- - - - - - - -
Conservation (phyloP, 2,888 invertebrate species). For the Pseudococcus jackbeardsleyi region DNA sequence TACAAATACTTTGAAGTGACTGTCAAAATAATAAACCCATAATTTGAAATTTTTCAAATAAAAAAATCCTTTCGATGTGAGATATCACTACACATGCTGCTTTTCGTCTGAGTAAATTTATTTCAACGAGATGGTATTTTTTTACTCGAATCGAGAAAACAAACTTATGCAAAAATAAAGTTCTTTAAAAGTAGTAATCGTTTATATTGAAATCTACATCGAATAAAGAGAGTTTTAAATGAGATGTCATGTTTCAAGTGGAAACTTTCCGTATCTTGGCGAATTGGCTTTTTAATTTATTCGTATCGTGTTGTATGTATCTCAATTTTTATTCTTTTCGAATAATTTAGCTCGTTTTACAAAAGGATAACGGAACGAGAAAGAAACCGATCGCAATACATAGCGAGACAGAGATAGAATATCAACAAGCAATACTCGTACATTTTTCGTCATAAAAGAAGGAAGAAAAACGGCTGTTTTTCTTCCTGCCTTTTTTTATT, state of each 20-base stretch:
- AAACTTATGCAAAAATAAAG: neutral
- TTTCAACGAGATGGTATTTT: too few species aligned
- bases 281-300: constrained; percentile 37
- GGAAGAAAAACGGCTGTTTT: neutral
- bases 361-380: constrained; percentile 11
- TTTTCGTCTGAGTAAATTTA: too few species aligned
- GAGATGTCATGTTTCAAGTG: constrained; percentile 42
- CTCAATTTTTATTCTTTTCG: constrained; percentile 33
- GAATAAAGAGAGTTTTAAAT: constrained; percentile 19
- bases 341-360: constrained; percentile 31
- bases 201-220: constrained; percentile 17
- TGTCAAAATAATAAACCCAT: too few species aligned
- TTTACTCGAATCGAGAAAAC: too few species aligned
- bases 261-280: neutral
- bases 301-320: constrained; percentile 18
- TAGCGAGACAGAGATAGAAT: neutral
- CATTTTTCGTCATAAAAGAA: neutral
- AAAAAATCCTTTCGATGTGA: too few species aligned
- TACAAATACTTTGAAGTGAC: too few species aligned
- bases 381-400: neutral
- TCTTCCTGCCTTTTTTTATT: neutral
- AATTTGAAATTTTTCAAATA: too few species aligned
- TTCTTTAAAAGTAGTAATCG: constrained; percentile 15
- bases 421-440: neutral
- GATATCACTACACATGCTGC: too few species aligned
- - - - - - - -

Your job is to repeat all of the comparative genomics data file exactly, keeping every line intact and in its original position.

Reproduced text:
Conservation (phyloP, 2,888 invertebrate species). For the Pseudococcus jackbeardsleyi region DNA sequence TACAAATACTTTGAAGTGACTGTCAAAATAATAAACCCATAATTTGAAATTTTTCAAATAAAAAAATCCTTTCGATGTGAGATATCACTACACATGCTGCTTTTCGTCTGAGTAAATTTATTTCAACGAGATGGTATTTTTTTACTCGAATCGAGAAAACAAACTTATGCAAAAATAAAGTTCTTTAAAAGTAGTAATCGTTTATATTGAAATCTACATCGAATAAAGAGAGTTTTAAATGAGATGTCATGTTTCAAGTGGAAACTTTCCGTATCTTGGCGAATTGGCTTTTTAATTTATTCGTATCGTGTTGTATGTATCTCAATTTTTATTCTTTTCGAATAATTTAGCTCGTTTTACAAAAGGATAACGGAACGAGAAAGAAACCGATCGCAATACATAGCGAGACAGAGATAGAATATCAACAAGCAATACTCGTACATTTTTCGTCATAAAAGAAGGAAGAAAAACGGCTGTTTTTCTTCCTGCCTTTTTTTATT, state of each 20-base stretch:
- AAACTTATGCAAAAATAAAG: neutral
- TTTCAACGAGATGGTATTTT: too few species aligned
- bases 281-300: constrained; percentile 37
- GGAAGAAAAACGGCTGTTTT: neutral
- bases 361-380: constrained; percentile 11
- TTTTCGTCTGAGTAAATTTA: too few species aligned
- GAGATGTCATGTTTCAAGTG: constrained; percentile 42
- CTCAATTTTTATTCTTTTCG: constrained; percentile 33
- GAATAAAGAGAGTTTTAAAT: constrained; percentile 19
- bases 341-360: constrained; percentile 31
- bases 201-220: constrained; percentile 17
- TGTCAAAATAATAAACCCAT: too few species aligned
- TTTACTCGAATCGAGAAAAC: too few species aligned
- bases 261-280: neutral
- bases 301-320: constrained; percentile 18
- TAGCGAGACAGAGATAGAAT: neutral
- CATTTTTCGTCATAAAAGAA: neutral
- AAAAAATCCTTTCGATGTGA: too few species aligned
- TACAAATACTTTGAAGTGAC: too few species aligned
- bases 381-400: neutral
- TCTTCCTGCCTTTTTTTATT: neutral
- AATTTGAAATTTTTCAAATA: too few species aligned
- TTCTTTAAAAGTAGTAATCG: constrained; percentile 15
- bases 421-440: neutral
- GATATCACTACACATGCTGC: too few species aligned